Keeping fish in tiny bowls spells certain death for them, say animal welfare experts.
What is an extremely popular trend is torture for the fish and the problem has only got worse, they say.
“Earlier people were selling fish in small pet shops but since these fish are very inexpensive, you can now see them on sale in small polyethene bags on the road. A new trend is of putting fish in coloured water. The water is coloured using food dye or other chemicals,” said Abhinav Srihan, member of the Delhi State Advisory Board for Animal Welfare.
According to experts, keeping fish in bowls is inhuman for several reasons. Low surface to air ratio, no filters to clean the water and cramped space for the fish are some.
Many cities across the world have banned fishbowls altogether. This includes Rome and Monza in Italy, most cities in Sweden and Mexico. In Switzerland, selling a single goldfish is illegal as they are social creatures that need companionship.
Srihan, who also runs the animal rescue home, Fauna Police, says he rescues hundreds of fish every week.
“The problem is large-scale because a fish costs very little in the wholesale market. One goldfish – among the most popular fish in Delhi because of its colour and size – costs anywhere between R 15 and R 20 in the wholesale market. On the roadside, these are sold in polybags for R 50. Under the Prevention of Cruelty to Animals Act, it is illegal to sell animals on the roadside. Selling animals, fish and birds in a hostile environment, such as coloured water or a bowl, is also punishable. It is a pity that people don’t know this and there is no implementation of rules,” Srihan said.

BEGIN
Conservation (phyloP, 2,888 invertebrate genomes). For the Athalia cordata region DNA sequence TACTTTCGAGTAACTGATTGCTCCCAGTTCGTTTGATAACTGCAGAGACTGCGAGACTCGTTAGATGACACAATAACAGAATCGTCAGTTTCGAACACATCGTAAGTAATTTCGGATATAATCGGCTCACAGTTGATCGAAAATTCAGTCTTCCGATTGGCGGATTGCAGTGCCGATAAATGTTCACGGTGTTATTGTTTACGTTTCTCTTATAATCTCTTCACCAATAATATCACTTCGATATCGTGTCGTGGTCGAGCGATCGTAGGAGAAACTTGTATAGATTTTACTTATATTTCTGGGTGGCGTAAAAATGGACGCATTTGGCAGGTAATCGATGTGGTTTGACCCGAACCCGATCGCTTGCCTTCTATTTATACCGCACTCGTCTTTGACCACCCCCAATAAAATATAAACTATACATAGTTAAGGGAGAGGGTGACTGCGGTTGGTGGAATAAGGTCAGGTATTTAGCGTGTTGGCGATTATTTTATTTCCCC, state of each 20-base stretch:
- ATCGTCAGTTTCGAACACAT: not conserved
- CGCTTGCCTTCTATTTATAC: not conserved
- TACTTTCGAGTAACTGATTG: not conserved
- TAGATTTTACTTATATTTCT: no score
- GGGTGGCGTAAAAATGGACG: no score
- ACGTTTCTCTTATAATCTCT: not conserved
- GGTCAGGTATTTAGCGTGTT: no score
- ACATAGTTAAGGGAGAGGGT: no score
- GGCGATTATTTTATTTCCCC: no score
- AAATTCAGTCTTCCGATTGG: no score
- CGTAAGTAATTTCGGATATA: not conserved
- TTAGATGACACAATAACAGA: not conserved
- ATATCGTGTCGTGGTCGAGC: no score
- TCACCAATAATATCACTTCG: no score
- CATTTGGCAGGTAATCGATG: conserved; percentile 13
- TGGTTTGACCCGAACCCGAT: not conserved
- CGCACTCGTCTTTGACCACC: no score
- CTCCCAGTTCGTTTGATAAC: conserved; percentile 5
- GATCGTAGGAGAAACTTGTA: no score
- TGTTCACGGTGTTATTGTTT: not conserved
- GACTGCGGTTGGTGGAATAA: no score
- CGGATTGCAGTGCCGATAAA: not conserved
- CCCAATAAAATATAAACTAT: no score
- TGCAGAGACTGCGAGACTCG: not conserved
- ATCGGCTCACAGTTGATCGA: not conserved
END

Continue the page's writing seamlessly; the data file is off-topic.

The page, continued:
In bowls, goldfish usually survive for a few days or a month. If an owner changes water regularly and cleans the bowl dedicatedly, the fish might survive for two to three months. In a pond, however, goldfish sometimes live for up to 20 years.
Animal welfare organisations such as PETA recommend a fish tank with a functional filter, plastic or real plants and decoration to keep fish.
According to the organisation, there needs to be at least 24 square inches of water for every 1 inch of fish to ensure well being. Fishbowl does not meet these standards.